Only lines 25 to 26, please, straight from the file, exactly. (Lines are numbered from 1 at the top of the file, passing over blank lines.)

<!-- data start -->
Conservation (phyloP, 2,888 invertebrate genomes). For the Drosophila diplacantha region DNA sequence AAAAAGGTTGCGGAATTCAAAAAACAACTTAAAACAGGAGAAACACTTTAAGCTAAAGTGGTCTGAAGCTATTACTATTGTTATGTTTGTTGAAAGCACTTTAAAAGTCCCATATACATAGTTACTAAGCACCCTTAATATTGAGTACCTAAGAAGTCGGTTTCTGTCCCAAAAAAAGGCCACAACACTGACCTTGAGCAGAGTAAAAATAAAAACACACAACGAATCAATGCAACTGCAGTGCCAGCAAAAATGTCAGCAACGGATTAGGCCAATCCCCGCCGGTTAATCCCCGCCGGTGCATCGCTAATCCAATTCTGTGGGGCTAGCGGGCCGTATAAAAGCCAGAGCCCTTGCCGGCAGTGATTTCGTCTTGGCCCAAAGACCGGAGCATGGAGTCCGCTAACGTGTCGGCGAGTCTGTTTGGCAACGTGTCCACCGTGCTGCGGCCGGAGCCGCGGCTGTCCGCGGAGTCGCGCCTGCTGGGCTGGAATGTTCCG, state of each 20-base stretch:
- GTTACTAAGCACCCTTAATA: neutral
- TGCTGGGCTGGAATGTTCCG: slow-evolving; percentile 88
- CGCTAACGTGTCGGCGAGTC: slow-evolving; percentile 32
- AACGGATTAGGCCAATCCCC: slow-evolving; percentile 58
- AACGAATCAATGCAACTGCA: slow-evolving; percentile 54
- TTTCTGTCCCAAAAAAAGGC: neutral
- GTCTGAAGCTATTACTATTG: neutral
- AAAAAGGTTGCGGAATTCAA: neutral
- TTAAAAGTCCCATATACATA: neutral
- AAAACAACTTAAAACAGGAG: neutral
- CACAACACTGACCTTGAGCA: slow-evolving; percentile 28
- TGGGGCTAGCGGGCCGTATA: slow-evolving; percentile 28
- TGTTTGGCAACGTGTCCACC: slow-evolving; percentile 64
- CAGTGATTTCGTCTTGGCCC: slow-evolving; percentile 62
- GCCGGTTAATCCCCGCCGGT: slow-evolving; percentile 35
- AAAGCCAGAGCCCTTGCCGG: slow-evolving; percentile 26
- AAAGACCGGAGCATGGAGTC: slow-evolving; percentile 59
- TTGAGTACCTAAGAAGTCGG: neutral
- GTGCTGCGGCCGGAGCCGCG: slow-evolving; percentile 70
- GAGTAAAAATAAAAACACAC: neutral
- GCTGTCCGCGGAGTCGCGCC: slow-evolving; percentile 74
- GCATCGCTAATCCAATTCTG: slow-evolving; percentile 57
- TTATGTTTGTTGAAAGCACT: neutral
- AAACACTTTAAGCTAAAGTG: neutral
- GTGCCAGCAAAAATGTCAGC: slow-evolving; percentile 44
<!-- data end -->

- AAACACTTTAAGCTAAAGTG: neutral
- GTGCCAGCAAAAATGTCAGC: slow-evolving; percentile 44